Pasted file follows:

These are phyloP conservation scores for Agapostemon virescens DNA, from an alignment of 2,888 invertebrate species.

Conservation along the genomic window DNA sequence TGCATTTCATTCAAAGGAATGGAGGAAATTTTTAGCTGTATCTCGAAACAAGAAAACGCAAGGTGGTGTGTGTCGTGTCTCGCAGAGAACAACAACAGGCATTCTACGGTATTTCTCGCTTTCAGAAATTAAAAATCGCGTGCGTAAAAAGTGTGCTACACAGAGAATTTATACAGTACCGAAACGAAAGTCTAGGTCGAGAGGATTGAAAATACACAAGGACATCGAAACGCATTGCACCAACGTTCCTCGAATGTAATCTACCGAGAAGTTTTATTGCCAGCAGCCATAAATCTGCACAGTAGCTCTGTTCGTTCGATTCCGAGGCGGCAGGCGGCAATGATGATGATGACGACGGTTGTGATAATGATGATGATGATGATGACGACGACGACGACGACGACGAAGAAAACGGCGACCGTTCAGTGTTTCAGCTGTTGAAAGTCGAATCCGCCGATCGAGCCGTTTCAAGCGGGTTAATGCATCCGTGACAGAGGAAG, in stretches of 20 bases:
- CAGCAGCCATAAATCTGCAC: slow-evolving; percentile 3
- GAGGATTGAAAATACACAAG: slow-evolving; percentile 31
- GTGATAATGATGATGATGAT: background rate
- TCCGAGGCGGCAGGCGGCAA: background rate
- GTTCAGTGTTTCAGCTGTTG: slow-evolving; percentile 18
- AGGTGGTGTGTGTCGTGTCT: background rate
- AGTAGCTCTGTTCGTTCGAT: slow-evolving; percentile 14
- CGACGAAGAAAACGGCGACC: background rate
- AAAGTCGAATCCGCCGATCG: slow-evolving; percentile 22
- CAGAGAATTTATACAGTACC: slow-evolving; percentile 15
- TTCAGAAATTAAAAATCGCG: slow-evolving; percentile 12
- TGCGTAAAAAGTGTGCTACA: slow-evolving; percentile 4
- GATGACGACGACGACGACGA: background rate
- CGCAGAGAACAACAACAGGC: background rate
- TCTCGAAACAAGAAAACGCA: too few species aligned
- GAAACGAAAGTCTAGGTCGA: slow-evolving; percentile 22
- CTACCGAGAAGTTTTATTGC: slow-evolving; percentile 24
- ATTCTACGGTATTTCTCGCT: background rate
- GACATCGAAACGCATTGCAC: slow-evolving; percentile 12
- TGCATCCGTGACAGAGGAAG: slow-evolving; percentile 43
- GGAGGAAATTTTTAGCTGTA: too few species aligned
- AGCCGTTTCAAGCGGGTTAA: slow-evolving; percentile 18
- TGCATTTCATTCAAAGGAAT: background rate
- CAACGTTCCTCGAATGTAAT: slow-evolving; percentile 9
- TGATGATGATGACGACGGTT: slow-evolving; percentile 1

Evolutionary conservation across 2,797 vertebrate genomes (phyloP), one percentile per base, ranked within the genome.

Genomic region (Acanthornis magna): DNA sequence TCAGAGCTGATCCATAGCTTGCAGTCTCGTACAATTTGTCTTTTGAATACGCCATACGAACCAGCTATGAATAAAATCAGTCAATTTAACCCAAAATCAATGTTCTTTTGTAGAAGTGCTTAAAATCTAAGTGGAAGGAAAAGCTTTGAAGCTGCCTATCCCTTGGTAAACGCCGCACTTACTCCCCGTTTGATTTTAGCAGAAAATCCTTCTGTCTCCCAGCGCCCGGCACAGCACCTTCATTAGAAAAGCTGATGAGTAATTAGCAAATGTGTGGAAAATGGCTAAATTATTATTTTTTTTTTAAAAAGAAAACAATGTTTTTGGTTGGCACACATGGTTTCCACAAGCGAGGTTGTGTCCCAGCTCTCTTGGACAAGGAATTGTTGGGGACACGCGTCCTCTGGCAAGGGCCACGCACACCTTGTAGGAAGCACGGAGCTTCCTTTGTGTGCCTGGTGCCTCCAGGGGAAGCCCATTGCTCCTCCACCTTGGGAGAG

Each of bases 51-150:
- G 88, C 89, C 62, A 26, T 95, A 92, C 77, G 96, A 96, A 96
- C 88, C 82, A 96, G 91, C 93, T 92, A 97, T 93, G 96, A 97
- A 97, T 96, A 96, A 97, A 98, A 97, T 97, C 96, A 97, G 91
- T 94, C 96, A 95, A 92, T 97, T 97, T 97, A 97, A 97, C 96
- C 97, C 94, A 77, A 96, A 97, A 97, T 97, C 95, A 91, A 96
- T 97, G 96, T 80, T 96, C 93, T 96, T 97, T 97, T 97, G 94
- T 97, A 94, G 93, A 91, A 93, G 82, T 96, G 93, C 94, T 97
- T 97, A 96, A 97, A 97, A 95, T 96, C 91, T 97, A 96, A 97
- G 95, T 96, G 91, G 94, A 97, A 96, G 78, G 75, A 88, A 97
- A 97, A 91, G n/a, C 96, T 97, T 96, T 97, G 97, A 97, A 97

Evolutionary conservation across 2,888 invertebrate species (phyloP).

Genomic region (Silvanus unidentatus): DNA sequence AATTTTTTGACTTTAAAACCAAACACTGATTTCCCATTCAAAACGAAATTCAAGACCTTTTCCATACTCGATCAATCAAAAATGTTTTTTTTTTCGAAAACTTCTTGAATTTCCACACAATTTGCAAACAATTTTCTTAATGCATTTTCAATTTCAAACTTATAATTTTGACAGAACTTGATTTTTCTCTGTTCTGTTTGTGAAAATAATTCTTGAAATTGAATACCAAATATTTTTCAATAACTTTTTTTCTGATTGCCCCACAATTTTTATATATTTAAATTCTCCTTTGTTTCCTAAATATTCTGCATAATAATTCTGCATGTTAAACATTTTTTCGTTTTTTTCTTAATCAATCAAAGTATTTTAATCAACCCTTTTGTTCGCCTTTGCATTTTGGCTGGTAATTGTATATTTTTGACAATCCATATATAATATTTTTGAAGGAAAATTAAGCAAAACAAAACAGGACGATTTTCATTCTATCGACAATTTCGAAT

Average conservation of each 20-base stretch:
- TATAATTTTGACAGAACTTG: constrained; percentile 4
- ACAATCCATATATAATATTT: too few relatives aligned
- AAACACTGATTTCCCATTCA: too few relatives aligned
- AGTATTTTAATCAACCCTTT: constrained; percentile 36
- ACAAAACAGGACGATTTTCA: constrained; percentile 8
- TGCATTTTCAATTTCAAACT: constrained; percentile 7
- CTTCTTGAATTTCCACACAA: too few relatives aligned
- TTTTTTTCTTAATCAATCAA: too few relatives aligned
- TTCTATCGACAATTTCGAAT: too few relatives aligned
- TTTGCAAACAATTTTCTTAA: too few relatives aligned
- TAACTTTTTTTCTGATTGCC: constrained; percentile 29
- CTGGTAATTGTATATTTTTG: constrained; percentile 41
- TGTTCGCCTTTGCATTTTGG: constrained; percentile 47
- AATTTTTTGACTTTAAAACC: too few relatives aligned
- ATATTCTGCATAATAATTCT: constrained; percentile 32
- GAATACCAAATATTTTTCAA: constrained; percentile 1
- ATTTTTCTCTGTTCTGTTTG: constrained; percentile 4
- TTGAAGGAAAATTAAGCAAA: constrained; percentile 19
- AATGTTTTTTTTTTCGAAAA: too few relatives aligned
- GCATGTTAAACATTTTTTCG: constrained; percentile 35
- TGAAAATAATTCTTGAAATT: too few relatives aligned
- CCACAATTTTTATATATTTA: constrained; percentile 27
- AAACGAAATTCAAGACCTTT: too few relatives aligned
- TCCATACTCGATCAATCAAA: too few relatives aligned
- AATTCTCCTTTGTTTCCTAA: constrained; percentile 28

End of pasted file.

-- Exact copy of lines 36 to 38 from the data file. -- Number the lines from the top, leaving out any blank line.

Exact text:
- T 97, G 96, T 80, T 96, C 93, T 96, T 97, T 97, T 97, G 94
- T 97, A 94, G 93, A 91, A 93, G 82, T 96, G 93, C 94, T 97
- T 97, A 96, A 97, A 97, A 95, T 96, C 91, T 97, A 96, A 97